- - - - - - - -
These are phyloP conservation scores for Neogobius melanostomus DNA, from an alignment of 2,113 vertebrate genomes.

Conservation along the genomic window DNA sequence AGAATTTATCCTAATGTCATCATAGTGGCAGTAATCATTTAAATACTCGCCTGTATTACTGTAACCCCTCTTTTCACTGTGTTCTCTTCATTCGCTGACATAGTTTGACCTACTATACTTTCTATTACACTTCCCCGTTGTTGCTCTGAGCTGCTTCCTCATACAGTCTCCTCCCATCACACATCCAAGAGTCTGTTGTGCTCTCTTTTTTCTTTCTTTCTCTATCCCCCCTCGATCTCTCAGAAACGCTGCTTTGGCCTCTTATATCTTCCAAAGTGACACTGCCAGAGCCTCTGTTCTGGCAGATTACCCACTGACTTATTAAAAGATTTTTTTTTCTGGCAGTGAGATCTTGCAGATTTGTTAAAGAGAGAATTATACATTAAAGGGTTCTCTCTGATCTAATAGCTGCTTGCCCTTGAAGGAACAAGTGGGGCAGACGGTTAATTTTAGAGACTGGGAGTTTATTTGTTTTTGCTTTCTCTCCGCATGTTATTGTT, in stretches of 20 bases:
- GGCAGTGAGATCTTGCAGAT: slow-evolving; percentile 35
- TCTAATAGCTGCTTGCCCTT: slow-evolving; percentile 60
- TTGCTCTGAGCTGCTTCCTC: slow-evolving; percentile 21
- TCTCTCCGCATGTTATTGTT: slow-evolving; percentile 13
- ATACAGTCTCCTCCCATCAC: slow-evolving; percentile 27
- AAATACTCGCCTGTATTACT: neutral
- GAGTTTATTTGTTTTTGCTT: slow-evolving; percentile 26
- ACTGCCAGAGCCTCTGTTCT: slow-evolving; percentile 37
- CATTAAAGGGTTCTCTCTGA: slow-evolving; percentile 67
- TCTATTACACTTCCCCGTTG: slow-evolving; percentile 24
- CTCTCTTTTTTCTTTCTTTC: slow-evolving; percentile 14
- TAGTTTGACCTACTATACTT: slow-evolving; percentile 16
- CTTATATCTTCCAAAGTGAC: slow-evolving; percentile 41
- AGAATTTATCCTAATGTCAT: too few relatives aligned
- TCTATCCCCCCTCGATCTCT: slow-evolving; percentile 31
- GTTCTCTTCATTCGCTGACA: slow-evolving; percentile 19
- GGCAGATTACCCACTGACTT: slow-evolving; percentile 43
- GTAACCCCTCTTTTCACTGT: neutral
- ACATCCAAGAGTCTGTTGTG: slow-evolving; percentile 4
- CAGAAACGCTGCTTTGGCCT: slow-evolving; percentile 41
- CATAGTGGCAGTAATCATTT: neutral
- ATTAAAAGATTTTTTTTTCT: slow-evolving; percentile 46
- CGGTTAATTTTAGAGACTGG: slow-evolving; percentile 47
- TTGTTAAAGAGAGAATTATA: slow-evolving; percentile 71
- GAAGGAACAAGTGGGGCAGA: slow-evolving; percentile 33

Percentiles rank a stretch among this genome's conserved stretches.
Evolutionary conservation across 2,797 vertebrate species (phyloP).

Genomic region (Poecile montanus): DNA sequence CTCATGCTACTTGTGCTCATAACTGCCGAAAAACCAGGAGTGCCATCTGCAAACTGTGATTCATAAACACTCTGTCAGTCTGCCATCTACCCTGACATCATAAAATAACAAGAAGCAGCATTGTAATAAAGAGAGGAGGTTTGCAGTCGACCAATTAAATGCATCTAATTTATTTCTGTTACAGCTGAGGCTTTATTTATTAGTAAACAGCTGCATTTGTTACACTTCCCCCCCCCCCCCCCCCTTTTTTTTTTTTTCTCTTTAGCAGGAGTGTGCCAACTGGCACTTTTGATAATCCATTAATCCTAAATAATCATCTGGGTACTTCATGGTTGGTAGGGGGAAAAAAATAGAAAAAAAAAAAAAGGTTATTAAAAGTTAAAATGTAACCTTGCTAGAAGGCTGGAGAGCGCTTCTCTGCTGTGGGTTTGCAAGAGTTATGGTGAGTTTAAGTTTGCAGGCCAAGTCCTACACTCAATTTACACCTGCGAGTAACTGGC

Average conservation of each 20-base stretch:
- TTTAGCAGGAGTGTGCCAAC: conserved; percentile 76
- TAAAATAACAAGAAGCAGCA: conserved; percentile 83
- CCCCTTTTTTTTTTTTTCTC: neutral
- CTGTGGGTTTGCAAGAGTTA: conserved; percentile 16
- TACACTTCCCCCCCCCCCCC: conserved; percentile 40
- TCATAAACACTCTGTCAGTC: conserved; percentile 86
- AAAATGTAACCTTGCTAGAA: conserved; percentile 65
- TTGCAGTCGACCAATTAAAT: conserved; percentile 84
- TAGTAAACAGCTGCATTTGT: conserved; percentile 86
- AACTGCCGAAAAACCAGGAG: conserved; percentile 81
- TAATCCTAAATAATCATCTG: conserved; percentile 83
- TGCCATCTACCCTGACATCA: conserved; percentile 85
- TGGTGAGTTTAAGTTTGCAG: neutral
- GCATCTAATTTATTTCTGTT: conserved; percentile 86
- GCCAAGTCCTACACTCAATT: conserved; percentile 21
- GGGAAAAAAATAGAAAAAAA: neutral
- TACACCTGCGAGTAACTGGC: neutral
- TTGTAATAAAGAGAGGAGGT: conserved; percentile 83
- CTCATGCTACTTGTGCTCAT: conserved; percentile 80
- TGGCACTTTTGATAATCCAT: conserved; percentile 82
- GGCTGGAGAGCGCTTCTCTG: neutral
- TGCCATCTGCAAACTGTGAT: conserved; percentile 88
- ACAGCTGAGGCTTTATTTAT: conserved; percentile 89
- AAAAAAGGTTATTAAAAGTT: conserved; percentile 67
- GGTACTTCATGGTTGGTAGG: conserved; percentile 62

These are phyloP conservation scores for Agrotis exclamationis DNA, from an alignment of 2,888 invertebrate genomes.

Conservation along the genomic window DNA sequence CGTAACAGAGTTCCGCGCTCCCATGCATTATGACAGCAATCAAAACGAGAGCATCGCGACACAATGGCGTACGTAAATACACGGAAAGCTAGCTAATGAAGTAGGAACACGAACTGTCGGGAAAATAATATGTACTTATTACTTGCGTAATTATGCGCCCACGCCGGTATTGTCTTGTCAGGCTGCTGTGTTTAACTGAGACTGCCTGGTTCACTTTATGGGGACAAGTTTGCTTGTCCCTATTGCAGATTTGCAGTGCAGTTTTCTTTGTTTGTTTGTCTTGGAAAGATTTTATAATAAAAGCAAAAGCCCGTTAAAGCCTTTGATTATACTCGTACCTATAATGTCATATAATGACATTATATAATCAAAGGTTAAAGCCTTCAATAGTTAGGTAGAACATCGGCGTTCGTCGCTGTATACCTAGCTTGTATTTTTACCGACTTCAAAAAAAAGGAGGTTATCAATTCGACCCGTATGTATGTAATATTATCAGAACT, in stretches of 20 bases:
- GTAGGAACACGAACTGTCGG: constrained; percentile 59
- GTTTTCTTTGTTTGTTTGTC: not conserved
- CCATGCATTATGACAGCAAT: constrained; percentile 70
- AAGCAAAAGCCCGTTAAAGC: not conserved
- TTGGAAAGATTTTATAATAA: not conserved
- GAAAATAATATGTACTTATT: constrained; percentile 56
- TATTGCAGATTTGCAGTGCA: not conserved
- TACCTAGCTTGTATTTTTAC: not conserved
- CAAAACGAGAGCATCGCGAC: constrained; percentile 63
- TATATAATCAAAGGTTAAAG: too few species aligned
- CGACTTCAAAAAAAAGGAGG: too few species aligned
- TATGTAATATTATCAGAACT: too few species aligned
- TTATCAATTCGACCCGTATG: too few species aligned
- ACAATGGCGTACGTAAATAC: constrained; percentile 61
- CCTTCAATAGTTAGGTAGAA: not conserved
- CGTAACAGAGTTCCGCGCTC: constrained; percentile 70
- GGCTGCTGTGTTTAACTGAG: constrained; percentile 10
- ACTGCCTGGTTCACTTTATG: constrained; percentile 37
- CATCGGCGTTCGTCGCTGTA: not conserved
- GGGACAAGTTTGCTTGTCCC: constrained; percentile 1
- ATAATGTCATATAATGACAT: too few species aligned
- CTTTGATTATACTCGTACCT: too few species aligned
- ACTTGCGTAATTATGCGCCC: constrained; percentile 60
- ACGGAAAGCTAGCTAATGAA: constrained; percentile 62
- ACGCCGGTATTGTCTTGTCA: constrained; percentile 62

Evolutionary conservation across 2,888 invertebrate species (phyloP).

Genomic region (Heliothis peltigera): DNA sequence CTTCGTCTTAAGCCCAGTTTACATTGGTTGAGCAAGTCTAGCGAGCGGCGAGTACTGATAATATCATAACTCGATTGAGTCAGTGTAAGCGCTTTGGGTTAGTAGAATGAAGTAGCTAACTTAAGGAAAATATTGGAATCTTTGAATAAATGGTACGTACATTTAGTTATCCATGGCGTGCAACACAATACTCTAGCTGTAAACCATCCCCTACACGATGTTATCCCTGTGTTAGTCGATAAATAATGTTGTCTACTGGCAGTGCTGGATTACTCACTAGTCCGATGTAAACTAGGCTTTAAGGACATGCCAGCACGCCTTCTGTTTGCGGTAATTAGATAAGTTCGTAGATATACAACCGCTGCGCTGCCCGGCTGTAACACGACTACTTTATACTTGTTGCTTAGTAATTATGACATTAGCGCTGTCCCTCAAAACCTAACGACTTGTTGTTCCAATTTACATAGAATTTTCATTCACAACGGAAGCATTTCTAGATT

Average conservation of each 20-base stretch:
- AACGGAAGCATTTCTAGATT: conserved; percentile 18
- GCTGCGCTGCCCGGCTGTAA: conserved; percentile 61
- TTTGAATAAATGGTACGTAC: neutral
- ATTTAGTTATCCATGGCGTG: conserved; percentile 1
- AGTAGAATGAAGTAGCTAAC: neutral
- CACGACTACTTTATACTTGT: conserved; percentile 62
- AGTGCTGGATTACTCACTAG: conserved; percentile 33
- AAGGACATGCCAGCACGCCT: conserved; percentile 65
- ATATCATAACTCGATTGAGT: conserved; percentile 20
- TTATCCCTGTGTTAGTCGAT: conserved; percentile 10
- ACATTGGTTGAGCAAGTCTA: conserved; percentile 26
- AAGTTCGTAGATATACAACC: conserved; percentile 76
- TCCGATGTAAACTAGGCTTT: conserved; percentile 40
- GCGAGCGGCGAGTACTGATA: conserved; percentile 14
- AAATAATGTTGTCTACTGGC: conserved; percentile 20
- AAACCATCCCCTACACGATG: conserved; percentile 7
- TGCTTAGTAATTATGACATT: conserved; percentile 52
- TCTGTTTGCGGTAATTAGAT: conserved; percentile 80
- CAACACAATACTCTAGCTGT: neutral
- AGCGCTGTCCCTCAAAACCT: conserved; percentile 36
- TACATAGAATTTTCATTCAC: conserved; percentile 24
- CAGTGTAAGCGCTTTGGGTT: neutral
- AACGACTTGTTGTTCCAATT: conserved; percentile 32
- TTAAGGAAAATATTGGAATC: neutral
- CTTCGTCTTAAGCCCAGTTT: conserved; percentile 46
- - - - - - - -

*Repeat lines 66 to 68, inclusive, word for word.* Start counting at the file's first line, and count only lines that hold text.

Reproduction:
- TACCTAGCTTGTATTTTTAC: not conserved
- CAAAACGAGAGCATCGCGAC: constrained; percentile 63
- TATATAATCAAAGGTTAAAG: too few species aligned